DeAndrea is also pleased with how well the new building blends with the old.
"It was a little challenging to get it to fit in and make it look like it was always there," DeAndrea says. "Now you drive through there and you can't tell. I have contractors drive though and ask where the new building is."
Billy Armfield wanted a club that rivaled the best while remaining warm and welcoming. He got his wish.
"The golf course is aesthetically beautiful," says Anderson, the director of golf at Eagle Point. "The clubhouse has the same feel. It's understated and elegant at the same time. It has a relaxed, easy feel. They go hand-in-hand."
When the gates open to the golfing public for the PGA Tour event in May, the word will be out.
The Wells Fargo 2017 Championship at Eagle Point
WHAT: The Wells Fargo Championship is a PGA Tour event, the 19th in 2017.
WHEN: May 1-7, 2017. Tournament play begins Thursday, May 4.
WHERE: Eagle Point Golf Club, 8131 Bald Eagle Lane, Wilmington.
DEFENDING CHAMPION: James Hahn.
TICKETS: Available at www.wellsfargochampionship.com. The tournament is expected to draw more than 20,000 attendees each day. Transportation will be by shuttle.
TELEVISION: The first two rounds will be broadcast on the Golf Channel. The third and final rounds will be nationally televised on CBS.
WHY WILMINGTON?: Quail Hollow Golf Club in Charlotte, the regular location, is serving as host to the 2017 PGA Championship in August. To give the Charlotte course time to prepare for that event, and to keep from having two tour stops on the same course in one season, the Wells Fargo Championship was moved to Eagle Point. The tournament returns to the Queen City in 2018.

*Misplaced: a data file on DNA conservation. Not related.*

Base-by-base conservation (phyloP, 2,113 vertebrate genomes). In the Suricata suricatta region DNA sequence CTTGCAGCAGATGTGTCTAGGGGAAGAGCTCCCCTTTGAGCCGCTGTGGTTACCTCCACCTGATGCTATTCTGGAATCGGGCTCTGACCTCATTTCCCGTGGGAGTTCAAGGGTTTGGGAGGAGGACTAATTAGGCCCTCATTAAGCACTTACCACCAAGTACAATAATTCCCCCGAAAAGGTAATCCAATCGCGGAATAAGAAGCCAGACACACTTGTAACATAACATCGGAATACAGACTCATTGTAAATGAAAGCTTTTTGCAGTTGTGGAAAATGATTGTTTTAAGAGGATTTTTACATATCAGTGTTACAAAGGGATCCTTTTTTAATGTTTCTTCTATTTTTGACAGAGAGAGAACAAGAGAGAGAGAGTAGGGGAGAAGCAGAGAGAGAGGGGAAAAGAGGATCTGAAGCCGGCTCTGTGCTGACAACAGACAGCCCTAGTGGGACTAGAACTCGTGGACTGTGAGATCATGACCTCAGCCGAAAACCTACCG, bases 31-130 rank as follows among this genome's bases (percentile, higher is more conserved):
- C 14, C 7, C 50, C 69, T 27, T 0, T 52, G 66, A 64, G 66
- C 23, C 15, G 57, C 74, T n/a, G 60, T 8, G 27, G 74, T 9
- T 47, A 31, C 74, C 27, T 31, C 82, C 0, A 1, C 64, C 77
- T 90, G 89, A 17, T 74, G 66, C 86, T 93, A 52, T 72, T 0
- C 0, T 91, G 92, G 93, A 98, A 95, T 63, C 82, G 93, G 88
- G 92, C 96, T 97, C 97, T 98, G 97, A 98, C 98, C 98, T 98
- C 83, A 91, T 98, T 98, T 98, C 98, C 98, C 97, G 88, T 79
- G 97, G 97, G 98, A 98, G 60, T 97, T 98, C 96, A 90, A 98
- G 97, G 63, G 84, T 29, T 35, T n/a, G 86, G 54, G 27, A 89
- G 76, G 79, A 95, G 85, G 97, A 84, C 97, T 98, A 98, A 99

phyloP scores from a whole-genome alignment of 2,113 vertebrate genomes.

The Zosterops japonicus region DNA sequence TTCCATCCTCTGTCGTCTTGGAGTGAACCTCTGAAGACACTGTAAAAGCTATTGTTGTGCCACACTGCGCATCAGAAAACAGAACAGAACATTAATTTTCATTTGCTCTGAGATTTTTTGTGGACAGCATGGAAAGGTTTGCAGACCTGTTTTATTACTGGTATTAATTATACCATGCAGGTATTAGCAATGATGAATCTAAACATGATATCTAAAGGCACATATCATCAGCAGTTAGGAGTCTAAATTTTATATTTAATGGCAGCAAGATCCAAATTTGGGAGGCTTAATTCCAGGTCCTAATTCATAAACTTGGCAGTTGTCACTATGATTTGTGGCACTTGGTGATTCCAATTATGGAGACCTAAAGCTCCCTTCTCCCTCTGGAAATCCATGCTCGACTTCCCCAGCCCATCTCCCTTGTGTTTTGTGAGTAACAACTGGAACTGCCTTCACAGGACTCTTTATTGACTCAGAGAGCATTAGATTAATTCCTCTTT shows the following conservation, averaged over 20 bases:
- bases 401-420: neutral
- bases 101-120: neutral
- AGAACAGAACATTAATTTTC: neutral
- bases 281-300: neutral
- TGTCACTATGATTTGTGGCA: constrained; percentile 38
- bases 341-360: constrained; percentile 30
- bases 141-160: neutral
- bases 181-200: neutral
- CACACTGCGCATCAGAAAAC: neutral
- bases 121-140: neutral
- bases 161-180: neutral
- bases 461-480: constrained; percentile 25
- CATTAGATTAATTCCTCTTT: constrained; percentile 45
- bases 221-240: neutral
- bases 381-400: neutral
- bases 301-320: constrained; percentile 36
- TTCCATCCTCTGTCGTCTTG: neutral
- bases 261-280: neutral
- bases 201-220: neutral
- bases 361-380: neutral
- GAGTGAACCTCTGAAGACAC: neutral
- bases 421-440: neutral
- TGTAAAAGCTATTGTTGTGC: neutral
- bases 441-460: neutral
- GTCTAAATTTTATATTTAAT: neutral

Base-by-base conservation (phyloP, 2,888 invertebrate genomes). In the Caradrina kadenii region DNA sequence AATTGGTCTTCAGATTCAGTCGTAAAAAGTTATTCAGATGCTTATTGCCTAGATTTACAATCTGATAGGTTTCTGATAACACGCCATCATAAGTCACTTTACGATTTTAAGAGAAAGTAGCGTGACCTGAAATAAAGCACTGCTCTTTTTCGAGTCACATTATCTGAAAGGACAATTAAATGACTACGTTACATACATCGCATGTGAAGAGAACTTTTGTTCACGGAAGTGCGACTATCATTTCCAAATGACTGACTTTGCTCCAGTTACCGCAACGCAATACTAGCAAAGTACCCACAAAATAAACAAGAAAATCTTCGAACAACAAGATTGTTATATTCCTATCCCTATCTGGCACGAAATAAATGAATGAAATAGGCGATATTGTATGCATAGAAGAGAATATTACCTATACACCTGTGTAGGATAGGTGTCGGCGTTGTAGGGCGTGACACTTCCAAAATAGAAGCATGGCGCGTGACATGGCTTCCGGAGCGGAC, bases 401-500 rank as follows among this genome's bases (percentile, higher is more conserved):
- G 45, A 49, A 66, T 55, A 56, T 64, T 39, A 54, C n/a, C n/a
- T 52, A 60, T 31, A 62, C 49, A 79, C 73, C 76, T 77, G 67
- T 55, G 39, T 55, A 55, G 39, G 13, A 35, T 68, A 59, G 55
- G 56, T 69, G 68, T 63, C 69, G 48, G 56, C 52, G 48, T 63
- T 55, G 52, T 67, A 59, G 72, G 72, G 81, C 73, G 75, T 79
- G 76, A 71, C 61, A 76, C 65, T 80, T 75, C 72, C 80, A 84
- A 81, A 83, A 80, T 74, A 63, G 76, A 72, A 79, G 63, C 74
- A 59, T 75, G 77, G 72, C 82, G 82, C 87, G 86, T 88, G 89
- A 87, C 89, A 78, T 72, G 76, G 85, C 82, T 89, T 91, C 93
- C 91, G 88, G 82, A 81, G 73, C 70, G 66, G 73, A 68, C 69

WILMINGTON AND THE PGA TOUR: There was a PGA Tour event in Wilmington from 1949 to 1971, called the Azalea Open during most of that time. Winners included Arnold Palmer, Mike Souchak and Art Wall, Jr.
AT STAKE: The Wells Fargo Championship tournament purse is $7.5 million. The first place winner will receive $1.35 million.
WHO'S COMING: Like every weekly stop on the tour the Wilmington event will feature most of the top pros, but at press time there were no official commitments. The deadline for players to commit to a tour event is Friday at 5:00 p.m. before the next week's tournament. Players can withdraw from a tournament at any time.
ABOUT EAGLE POINT: The Tom Fazio-designed course offers 18 holes of par-72 golf over 7,258 yards. The course rating is 75.5 and it has a slope rating of 146. There are four par-5 holes, 10 par 4s and four par 3s. The greens consist of Penn A-4 bent-grass. The tees, fairways, approaches and rough consist of Tifsport Bermuda grass. For tournament preparations, the course was over seeded with perennial ryegrass.